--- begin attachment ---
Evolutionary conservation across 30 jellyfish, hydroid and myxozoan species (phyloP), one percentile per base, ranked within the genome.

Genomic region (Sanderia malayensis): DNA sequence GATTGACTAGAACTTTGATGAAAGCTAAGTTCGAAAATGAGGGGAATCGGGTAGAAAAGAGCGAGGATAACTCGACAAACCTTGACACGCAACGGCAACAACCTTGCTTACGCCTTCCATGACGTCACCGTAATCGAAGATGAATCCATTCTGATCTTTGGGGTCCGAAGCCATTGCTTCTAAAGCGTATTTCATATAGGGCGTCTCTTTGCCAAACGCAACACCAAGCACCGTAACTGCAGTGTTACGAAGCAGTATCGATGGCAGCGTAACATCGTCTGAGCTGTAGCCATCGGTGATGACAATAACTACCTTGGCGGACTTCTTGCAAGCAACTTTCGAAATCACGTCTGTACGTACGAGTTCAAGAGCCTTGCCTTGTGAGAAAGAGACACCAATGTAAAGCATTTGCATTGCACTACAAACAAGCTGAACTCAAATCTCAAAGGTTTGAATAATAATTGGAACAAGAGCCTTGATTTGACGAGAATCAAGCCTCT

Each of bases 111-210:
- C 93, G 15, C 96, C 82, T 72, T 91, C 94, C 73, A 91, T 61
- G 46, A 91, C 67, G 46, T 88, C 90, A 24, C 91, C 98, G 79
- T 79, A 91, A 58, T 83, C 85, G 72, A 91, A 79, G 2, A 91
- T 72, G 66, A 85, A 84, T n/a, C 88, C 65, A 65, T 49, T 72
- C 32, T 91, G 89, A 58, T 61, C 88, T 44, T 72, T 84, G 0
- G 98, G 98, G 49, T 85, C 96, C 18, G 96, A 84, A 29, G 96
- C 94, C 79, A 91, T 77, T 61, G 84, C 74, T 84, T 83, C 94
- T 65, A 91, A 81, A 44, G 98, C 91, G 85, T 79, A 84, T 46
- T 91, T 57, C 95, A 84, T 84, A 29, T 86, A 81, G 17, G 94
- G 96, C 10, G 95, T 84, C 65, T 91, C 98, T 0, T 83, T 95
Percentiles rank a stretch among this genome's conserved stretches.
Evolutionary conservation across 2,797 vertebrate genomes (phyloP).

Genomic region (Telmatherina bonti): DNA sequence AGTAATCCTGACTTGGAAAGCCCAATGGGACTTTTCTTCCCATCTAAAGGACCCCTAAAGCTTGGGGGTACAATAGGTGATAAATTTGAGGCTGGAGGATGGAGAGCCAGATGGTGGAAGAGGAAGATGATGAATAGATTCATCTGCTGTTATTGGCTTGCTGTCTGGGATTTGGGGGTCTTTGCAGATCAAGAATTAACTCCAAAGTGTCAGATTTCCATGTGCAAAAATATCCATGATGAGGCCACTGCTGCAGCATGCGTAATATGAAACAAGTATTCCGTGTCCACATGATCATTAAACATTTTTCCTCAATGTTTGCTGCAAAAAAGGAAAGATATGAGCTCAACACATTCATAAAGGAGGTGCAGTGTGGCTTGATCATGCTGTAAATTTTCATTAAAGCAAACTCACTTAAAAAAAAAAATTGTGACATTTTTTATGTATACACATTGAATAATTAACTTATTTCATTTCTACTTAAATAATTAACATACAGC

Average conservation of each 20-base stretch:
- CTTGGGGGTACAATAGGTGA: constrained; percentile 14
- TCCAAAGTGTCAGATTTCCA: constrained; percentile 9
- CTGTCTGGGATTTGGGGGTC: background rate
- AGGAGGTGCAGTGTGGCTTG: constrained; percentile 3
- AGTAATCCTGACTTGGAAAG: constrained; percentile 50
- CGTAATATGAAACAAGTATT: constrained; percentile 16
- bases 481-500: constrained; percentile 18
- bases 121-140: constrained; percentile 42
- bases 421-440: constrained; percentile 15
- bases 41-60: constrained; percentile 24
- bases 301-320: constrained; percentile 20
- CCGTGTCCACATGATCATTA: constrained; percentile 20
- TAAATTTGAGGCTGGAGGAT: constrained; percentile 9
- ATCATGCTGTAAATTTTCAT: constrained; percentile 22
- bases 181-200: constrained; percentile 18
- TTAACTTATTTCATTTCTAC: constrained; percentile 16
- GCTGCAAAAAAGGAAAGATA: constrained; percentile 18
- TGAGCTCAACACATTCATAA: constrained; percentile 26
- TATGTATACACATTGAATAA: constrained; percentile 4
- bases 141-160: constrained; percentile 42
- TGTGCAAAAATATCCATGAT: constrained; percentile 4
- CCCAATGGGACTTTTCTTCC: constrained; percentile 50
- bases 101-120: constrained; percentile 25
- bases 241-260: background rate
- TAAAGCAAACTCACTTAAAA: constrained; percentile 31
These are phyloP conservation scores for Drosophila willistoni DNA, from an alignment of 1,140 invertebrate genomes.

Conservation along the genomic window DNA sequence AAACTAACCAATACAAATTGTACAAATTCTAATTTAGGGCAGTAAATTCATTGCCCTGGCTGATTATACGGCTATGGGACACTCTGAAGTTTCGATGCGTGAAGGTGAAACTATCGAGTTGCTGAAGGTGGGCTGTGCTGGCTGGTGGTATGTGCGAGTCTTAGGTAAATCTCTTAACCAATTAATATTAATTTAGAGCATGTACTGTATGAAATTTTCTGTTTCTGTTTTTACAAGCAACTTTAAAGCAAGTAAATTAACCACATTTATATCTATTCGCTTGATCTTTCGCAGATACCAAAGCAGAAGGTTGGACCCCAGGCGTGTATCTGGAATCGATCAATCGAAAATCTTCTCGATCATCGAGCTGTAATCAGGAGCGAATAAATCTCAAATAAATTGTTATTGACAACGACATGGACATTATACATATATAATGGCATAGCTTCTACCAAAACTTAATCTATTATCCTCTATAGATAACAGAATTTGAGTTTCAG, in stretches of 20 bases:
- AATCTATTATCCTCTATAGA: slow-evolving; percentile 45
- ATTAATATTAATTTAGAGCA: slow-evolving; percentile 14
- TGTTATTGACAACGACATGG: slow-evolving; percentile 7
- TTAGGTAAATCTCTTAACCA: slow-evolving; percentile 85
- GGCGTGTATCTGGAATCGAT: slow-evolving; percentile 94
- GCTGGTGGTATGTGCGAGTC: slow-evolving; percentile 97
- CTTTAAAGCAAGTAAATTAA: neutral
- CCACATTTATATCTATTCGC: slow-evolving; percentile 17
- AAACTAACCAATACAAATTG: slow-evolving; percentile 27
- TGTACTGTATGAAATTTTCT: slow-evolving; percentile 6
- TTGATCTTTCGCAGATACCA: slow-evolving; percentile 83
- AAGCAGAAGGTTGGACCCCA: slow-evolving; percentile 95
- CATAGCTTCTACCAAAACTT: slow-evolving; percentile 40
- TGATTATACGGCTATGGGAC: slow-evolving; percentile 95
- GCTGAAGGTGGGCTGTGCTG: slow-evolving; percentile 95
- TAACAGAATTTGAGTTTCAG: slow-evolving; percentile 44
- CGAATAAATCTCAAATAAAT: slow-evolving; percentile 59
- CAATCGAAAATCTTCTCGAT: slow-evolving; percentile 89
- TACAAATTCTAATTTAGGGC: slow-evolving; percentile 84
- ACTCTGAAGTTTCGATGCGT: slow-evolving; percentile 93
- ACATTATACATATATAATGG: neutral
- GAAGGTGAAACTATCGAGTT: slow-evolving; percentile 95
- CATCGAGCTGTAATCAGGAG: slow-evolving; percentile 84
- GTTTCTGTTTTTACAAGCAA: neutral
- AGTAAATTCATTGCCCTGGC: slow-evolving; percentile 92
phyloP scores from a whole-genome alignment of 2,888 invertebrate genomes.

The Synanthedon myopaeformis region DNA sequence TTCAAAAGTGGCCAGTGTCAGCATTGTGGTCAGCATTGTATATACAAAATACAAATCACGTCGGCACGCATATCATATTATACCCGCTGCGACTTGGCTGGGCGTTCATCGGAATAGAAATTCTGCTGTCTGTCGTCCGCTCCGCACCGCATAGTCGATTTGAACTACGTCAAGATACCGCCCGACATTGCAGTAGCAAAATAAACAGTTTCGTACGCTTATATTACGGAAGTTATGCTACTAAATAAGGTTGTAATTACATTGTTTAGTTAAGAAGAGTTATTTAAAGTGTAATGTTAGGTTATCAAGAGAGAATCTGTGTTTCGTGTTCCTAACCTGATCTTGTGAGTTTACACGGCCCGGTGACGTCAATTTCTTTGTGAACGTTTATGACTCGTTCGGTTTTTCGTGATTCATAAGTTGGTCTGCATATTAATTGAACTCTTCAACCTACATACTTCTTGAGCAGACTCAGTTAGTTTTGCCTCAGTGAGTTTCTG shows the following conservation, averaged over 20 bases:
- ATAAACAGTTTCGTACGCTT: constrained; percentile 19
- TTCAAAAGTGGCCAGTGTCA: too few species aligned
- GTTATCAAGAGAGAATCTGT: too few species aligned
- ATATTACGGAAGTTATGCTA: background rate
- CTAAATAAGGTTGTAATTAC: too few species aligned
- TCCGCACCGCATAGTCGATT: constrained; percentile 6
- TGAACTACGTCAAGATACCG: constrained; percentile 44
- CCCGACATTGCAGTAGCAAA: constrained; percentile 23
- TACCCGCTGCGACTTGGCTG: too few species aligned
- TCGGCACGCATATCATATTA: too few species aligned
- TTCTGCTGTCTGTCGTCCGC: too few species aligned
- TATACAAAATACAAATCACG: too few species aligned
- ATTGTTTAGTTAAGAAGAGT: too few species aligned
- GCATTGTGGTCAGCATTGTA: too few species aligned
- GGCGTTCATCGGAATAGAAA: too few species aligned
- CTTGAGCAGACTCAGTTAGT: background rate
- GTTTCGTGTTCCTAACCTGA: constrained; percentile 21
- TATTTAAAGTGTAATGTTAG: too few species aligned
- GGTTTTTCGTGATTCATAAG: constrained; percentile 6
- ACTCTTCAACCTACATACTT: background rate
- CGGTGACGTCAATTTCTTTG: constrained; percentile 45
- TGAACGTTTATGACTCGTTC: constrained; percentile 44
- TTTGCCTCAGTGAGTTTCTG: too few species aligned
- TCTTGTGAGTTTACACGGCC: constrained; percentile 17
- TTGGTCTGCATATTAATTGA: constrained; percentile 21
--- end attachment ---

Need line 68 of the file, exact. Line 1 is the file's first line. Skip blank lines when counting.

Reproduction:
- GTTTCTGTTTTTACAAGCAA: neutral